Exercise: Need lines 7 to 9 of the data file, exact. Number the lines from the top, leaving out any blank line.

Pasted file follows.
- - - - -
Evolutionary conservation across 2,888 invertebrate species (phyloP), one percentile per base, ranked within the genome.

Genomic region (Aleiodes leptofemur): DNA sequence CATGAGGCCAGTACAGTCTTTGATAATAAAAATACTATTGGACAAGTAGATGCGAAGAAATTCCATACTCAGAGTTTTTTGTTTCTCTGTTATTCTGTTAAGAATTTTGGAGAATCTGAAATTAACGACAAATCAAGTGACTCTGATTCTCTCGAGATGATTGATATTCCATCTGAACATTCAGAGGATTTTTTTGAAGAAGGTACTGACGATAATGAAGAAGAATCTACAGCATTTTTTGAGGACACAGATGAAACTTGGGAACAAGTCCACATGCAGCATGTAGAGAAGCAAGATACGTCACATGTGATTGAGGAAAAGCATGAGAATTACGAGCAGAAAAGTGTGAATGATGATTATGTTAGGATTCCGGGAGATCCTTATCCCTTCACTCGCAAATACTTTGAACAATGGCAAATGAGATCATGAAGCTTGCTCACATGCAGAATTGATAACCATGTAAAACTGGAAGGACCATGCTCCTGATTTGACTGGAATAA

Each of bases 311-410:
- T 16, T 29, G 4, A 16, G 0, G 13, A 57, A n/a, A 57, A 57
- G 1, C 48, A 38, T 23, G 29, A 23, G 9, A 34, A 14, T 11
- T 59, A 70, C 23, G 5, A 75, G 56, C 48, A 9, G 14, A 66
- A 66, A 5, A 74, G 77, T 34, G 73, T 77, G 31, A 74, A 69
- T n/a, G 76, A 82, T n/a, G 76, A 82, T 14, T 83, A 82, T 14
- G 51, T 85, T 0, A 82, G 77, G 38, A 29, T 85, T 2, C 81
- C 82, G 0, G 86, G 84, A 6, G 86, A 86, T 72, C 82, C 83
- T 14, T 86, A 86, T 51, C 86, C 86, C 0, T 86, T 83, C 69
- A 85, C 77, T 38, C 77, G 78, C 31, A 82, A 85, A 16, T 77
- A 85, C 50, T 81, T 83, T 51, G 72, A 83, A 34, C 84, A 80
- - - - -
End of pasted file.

- A 66, A 5, A 74, G 77, T 34, G 73, T 77, G 31, A 74, A 69
- T n/a, G 76, A 82, T n/a, G 76, A 82, T 14, T 83, A 82, T 14
- G 51, T 85, T 0, A 82, G 77, G 38, A 29, T 85, T 2, C 81